19. A computer readable medium according to claim 18, wherein the records associated with the values of the immediately following bit includes two adjacent rows of the decoding table, and the field indicating the records associated with the values of the immediately following bit includes a pointer at a first of the two adjacent rows.
20. A computer readable medium according to claim 18, further comprising instructions for:
providing a plurality of the decoding tables; and
selecting one of the decoding tables, with at least one portion of at least two of the decoding tables being common to at least two decoding tables.
21. A computer readable medium according to claim 20, wherein the decoding tables are combined in a single general decoding table comprising a plurality of adjacent rows forming the common portion, a remaining portion of each of the at least two decoding tables comprising a row with the field indicating the records associated with the values of the immediately following bit including a pointer at a first of the plurality of adjacent rows.
22. A processing system for decoding a Huffman code comprising:
an input device for receiving a stream of items of coded data, each item of coded data comprising a variable number of bits at least equal to a minimum number;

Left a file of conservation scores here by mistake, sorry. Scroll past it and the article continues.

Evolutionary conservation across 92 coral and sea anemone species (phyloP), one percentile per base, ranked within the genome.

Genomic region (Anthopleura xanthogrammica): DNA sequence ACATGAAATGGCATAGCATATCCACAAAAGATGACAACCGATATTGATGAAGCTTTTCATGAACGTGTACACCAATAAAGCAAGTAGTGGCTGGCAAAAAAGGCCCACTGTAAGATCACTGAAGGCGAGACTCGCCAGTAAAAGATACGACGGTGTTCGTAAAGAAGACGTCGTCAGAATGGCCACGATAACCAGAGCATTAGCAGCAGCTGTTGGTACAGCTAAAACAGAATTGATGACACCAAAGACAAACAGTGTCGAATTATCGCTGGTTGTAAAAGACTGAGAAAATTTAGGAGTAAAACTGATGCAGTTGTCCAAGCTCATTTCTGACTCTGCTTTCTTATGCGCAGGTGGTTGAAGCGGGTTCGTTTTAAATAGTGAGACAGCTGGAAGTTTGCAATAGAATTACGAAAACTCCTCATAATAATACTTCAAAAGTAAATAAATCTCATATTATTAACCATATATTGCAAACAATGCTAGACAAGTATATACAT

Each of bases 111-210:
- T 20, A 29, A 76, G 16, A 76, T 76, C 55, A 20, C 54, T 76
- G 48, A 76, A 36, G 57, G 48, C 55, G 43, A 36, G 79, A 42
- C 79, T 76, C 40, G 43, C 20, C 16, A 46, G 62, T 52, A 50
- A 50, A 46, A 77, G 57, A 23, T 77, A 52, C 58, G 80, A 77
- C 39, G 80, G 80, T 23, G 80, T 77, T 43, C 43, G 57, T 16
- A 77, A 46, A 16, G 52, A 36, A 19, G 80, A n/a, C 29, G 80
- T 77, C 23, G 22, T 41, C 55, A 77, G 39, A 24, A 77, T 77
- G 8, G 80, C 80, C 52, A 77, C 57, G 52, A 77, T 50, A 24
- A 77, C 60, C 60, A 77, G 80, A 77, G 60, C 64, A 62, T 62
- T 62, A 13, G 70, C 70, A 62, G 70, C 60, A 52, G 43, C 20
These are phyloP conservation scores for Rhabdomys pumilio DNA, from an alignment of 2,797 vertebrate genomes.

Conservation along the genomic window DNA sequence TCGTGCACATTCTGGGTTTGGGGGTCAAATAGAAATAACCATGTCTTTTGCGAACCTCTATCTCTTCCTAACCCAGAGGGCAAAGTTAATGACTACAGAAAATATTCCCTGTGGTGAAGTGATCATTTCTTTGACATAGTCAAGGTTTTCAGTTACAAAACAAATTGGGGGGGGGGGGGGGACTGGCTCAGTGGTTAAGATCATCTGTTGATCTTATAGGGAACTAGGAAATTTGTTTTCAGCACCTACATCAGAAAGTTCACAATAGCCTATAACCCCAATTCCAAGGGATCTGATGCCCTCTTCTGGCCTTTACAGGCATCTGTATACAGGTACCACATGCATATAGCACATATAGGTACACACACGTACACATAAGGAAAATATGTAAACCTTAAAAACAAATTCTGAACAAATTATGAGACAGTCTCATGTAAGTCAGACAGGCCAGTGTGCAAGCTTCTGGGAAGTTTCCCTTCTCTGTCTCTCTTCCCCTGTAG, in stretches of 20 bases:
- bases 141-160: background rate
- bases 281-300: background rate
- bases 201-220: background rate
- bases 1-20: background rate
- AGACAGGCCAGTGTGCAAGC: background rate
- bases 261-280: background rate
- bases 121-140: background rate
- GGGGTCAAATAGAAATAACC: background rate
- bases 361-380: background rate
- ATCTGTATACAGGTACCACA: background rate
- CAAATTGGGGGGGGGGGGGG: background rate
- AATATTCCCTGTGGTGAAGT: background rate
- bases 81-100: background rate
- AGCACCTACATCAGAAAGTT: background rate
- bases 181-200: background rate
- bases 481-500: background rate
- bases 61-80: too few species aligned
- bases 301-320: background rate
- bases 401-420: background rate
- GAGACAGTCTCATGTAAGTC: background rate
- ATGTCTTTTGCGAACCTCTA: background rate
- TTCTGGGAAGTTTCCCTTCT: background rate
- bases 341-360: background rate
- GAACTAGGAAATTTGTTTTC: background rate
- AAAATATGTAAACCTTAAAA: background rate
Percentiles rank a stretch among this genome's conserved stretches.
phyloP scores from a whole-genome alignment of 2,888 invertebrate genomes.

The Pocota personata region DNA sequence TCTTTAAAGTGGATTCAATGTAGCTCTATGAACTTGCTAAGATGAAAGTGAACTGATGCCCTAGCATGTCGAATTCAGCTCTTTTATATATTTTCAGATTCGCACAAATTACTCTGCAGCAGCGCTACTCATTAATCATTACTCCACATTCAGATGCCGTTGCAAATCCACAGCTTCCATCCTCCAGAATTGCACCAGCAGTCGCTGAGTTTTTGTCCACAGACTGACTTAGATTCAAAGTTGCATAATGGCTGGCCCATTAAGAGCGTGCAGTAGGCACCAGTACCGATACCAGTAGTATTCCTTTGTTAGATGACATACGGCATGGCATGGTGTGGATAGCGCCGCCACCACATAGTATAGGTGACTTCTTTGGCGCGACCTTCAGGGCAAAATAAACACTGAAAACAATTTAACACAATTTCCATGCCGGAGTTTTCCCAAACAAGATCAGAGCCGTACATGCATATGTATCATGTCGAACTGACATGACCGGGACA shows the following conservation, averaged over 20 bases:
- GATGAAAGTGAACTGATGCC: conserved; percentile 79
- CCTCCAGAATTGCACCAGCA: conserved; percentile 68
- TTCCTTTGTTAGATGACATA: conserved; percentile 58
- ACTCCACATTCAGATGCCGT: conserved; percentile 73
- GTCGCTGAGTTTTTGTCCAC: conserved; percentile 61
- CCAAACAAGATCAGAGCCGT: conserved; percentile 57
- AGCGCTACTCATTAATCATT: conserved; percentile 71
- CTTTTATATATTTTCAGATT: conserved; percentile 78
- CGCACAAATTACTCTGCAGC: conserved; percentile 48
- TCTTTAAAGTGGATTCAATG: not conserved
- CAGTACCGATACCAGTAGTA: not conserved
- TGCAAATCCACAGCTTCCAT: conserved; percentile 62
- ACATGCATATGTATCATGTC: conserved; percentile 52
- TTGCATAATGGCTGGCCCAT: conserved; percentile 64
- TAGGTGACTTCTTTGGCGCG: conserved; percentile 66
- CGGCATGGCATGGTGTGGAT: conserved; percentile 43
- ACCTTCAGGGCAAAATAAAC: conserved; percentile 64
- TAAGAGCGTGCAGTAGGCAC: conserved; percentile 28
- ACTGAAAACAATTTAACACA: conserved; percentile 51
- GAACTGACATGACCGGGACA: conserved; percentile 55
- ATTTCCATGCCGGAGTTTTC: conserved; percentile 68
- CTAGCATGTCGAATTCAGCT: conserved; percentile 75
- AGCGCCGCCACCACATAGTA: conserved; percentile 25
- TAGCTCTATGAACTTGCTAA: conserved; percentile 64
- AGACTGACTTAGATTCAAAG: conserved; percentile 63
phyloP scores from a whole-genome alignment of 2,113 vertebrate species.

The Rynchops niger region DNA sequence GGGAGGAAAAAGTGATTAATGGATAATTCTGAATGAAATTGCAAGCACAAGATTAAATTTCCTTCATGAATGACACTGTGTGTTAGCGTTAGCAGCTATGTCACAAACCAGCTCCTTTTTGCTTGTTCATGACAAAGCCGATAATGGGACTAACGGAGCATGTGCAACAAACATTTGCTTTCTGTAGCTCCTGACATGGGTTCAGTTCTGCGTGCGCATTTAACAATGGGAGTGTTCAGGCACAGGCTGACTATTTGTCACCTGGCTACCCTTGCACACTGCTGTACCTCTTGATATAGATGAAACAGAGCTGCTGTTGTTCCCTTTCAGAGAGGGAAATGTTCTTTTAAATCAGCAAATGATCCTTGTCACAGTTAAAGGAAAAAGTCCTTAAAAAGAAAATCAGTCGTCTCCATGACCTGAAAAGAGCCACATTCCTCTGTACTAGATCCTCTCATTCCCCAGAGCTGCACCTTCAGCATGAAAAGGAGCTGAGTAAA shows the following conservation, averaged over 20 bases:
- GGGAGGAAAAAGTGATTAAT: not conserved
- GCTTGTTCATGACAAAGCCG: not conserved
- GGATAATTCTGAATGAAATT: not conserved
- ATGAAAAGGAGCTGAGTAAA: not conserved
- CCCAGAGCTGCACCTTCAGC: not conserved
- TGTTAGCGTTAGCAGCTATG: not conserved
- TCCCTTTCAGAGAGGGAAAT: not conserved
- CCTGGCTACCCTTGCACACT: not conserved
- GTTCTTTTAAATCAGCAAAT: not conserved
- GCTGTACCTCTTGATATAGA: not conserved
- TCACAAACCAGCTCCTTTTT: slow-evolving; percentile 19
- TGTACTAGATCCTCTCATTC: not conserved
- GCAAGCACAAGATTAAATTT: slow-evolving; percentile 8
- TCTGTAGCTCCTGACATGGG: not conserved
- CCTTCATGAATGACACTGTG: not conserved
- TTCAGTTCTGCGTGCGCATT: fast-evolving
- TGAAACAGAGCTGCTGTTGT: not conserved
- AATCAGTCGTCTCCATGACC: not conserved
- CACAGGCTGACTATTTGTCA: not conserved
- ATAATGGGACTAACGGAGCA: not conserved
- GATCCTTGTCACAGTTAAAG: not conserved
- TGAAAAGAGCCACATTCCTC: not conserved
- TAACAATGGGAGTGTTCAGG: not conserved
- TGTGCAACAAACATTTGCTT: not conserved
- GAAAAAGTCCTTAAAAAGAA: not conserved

a processor for obtaining from each item of coded data a corresponding item of source data;
a memory for storing a decoding memory structure comprising, for each value of an initial group of bits comprising of a number not greater than the minimum number and for each value of each further bit, a record formed by a flag having an end-of-decoding value or a not end-of-decoding value, and a field indicating the source data or the records associated with the values of a following bit depending on whether the flag has, respectively, the end-of-decoding value or the not end-of-decoding value; and
said processor accessing the record corresponding to the value of the initial group, and repeating, until a record having the flag with the end-of-decoding value is reached, accessing the record corresponding to the value of the following bit by the field of the current record, and obtaining the source data from the field of the current record.
23. A processing system according to claim 22, wherein the initial group comprises a number of bits equal to the minimum number.
24. A processing system according to claim 23, wherein the minimum number is greater than one.
25. A processing system according to claim 22, wherein the decoding memory structure comprises a decoding table, with each record including a row of the decoding table.